musicmatzes blog


“Thoughts” is (will be) a weekly roll-up of my mastodon feed with some notable thoughts collected into a long-form blog post. “Long form” is relative here, as I will only expand a little on some selected subjects, not write screens and screens of text on each of these subjects.

If you think I toot too much to follow, this is an alternative to follow some of my thoughts.

This week (2021-05-15 – 2021-05-21) I started thinking about hiking. Besides from that, not much happened, to be honest.


I started (german) thinking about #hiking a lot more recently because I don't think the pandemic will end soon and even if it does (it won't, srsly!), I cannot go on vacation anyways because my prefered way would be with a camper and I do not (yet) own one, plus, prices are high up in the sky, so I cannot afford one either. So the idea of hiking a lot more came up and I started planning hikes around my hometown and nearby (southern Germany).

I also started thinking about multi-day hikes (3 to 10 days) and am currently thinking whether this would be a plan for the next (approx.) two years, to be able to do the NST (german) in 2023 over the course of 6 months.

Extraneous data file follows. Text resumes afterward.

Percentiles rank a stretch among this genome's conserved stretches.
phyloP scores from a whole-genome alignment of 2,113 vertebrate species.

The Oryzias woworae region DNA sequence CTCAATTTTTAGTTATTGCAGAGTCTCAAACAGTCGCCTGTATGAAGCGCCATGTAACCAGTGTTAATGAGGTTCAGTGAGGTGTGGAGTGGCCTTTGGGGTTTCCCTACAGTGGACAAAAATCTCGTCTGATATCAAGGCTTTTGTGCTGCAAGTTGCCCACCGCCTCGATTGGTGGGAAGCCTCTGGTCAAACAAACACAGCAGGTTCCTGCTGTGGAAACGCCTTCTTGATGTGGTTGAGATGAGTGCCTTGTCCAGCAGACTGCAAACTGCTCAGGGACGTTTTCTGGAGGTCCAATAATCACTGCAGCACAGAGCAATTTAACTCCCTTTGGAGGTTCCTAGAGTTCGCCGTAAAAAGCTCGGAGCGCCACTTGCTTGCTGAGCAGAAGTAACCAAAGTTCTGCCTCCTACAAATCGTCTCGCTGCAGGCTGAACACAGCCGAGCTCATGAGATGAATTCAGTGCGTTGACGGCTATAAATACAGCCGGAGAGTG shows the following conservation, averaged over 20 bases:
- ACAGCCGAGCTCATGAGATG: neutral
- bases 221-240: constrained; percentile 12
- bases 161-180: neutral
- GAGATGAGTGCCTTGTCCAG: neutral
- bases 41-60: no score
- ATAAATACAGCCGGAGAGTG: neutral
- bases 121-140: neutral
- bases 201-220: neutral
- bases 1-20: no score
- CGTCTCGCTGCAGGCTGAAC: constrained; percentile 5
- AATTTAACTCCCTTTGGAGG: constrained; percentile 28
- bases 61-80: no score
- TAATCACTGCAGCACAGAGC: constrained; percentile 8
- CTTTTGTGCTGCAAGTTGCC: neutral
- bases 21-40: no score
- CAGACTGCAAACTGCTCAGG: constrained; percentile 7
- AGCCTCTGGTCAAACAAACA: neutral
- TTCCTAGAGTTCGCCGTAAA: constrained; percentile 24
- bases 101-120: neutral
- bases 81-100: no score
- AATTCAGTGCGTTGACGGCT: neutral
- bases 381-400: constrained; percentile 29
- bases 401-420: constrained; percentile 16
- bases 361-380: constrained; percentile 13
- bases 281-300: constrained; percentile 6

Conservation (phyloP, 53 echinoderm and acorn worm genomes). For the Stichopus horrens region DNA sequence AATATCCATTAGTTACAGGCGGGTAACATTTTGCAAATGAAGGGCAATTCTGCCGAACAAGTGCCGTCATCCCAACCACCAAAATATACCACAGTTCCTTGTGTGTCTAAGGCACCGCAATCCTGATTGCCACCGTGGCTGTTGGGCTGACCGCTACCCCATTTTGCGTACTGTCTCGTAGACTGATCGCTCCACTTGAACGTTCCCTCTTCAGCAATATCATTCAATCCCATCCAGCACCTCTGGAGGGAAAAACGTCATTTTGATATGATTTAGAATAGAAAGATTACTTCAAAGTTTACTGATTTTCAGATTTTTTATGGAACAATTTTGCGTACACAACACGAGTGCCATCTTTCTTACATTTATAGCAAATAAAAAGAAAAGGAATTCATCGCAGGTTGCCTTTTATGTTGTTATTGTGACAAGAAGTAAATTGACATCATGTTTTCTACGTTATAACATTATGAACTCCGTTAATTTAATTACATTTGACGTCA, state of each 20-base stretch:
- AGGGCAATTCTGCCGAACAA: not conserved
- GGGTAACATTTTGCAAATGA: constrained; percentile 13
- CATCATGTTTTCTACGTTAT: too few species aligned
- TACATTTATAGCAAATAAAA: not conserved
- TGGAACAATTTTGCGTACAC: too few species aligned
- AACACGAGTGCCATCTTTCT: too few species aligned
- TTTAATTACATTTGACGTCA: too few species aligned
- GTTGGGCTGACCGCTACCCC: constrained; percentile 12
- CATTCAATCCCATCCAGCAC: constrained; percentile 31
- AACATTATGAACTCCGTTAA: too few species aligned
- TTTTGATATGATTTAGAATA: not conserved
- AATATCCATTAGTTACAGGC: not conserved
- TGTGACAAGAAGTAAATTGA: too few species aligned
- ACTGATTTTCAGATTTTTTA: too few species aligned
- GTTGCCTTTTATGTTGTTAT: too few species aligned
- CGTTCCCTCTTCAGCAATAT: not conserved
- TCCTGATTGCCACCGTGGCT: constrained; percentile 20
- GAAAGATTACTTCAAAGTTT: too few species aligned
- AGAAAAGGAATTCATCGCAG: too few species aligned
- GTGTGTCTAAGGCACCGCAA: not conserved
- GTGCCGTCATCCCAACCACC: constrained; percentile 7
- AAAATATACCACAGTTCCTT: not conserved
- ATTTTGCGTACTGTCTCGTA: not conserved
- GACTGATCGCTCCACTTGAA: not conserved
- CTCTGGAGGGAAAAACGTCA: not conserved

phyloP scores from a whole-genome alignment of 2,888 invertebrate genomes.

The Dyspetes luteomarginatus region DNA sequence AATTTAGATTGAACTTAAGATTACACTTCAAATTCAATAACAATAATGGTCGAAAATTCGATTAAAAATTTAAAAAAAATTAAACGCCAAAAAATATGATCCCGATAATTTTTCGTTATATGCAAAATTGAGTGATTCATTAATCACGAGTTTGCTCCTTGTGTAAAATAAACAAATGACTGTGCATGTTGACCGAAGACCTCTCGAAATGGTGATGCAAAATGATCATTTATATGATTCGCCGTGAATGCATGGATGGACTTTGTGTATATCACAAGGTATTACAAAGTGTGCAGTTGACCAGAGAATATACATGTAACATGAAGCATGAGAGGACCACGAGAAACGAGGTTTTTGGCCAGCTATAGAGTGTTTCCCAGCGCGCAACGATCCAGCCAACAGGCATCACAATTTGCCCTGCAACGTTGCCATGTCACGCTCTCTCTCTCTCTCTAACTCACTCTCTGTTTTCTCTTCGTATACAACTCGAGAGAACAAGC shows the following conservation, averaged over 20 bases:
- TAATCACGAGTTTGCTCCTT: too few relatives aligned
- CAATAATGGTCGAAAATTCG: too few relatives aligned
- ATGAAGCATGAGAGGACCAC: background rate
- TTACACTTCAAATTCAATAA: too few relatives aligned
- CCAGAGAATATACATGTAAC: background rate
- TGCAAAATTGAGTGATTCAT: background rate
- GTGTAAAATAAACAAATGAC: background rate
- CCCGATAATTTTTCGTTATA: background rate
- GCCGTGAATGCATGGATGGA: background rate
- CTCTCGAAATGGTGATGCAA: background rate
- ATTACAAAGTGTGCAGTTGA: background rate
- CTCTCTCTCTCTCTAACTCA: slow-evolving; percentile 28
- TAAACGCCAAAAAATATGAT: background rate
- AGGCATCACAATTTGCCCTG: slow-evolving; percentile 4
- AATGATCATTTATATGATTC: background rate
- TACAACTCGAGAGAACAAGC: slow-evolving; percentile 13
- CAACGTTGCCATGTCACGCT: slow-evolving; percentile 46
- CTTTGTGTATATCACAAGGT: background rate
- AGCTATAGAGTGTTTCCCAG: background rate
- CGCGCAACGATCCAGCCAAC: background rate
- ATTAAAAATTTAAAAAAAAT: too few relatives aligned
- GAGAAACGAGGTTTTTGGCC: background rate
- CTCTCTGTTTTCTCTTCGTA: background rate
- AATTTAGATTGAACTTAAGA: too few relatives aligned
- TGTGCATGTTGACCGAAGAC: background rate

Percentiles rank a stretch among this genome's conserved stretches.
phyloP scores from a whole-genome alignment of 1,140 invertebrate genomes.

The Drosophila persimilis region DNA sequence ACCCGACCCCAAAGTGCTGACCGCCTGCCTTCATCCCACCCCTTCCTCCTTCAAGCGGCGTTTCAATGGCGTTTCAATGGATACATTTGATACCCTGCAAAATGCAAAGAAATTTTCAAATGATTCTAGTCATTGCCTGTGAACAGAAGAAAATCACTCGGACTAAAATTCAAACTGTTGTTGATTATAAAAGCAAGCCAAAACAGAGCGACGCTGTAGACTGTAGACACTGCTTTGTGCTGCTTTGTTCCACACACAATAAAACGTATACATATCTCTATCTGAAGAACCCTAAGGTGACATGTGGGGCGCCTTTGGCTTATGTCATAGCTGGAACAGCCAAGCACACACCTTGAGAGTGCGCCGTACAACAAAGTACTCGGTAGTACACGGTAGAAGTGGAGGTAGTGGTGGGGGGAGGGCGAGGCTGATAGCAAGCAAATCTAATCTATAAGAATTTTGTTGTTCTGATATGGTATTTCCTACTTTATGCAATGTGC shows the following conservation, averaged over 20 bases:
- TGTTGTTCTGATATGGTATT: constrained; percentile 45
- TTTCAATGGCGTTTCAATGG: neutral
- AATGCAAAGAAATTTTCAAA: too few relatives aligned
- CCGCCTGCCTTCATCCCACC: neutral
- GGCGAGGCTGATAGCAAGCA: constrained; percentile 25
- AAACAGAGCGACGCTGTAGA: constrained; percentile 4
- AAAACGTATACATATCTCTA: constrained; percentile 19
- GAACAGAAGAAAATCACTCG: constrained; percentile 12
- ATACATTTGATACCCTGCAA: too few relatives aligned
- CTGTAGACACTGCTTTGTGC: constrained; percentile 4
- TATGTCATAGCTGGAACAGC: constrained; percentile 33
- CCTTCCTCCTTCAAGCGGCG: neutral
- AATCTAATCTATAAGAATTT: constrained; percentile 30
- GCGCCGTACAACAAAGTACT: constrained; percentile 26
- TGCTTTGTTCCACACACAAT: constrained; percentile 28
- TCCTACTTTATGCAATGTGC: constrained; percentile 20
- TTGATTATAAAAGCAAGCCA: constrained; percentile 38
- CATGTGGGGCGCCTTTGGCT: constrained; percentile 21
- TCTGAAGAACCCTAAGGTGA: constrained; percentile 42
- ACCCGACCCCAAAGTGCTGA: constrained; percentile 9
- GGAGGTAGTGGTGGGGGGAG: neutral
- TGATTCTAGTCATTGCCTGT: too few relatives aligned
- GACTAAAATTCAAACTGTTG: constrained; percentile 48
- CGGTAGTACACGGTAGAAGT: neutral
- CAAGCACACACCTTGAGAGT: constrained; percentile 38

I'm not particularly fit at the moment, but a 15-20km hike with a light backpack is nothing I am scared of, so I guess that's a good start for training. Still, having approximately 1.5 years for training shouldn't be a bad idea. Starting slow with lower two-figure-km hikes and going up to 25 or even 30km, adding more and more baggage along the way, including (of course) a tent and sleeping bag, to be able to do multi-day hikes. Also, some of the gear has to be bought, of course.

Maybe this develops into a real plan.

Logging with rsyslog

Another thing I thought a lot about is how to log from several services (distributed over a network) to one central place, in one file per process. A friend suggested #rsyslog and I was investigating the possibilities with that. It certainly can do what I want.